The latest news and views for the Supply-Side and DSP Community.
New study finds 12% of digital ad traffic to be fraudulent
Fraudlogix released a report this week that finds 12 percent of global digital ad traffic to be fraudulent with the US and UK having even higher percentages. The report also finds that desktop ad traffic is much riskier than mobile. (Fraudlogix)
Fraudsters are masquerading as real DSPs
Bad actors are pretending to be legit, demand-side platforms to try and fool supply partners and blend in with real ad calls as a way to purvey malware and litter the web with forced redirects. (AdExchanger)
ANA letter suggests members cooperate with FBI’s criminal investigation into media buying practices
The Association of National Advertisers (ANA) released a letter to its primary members confirming that the FBI has reached out seeking assistance in its ongoing investigation into potentially illegal media buying practices within the ad industry. Public knowledge of the investigation followed a Sept. 27 Wall Street Journal report confirming that the federal government had begun issuing subpoenas, particularly to Havas. (AdWeek)
AppNexus CEO Brian O'Kelley steps down
In what some are saying is the end of an era, Brian O'Kelley, founder and CEO of AppNexus, is stepping out of that position to shift to an advisory role within AT&T. This after AT&T acquired AppNexus and recently launched its new advertising and analytics unit, Xandr. (The Wall Street Journal)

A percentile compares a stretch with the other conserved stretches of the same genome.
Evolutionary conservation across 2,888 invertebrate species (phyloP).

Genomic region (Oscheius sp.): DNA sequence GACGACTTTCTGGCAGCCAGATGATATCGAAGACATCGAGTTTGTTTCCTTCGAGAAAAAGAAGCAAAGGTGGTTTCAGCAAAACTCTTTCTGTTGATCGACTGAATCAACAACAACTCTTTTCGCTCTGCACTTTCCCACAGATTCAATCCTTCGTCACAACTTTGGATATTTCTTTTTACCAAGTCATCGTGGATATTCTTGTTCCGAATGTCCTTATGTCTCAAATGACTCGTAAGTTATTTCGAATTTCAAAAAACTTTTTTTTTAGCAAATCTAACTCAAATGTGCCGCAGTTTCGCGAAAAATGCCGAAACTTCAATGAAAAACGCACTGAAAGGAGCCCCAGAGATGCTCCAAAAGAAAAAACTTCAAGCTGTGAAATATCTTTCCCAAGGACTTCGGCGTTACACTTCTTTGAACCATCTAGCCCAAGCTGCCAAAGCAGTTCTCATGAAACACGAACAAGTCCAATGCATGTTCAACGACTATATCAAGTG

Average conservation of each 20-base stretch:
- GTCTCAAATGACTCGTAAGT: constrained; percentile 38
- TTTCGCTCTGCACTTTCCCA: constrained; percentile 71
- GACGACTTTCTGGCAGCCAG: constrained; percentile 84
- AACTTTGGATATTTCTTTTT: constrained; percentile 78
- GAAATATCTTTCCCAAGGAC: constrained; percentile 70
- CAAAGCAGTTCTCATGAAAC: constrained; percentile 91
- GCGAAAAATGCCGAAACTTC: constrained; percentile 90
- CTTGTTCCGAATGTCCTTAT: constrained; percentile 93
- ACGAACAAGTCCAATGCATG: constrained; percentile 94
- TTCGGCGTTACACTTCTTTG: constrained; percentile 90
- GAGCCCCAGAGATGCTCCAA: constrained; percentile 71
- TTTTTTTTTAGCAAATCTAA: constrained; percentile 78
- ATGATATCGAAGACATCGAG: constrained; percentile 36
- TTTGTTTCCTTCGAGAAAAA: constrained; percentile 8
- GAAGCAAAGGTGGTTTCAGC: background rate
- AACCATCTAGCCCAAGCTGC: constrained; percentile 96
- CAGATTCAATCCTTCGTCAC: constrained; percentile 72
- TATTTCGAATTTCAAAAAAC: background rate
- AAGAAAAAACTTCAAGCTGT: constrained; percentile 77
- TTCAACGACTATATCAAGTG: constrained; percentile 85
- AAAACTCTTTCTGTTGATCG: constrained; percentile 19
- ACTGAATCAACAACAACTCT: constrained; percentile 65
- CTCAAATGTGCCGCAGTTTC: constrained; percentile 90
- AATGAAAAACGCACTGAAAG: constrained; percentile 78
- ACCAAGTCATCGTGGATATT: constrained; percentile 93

The Trade Desk is flying high. Can it last?
When The Trade Desk IPO’d in September 2016, it nearly doubled its own value projection and quickly became a $1 billion company. Fast-forward two years and the company’s market cap sits at around $6 billion. The question for many analysts and ad tech observers is: How long can this ride last? (AdExchanger)
The Digiday dictionary: Deconstructing media and marketing’s buzzwords
On a lighter note, Digiday released its third edition of the Digiday Dictionary - a reference list for the marketing jargon and buzzwords that are often thrown around the industry. (Digiday)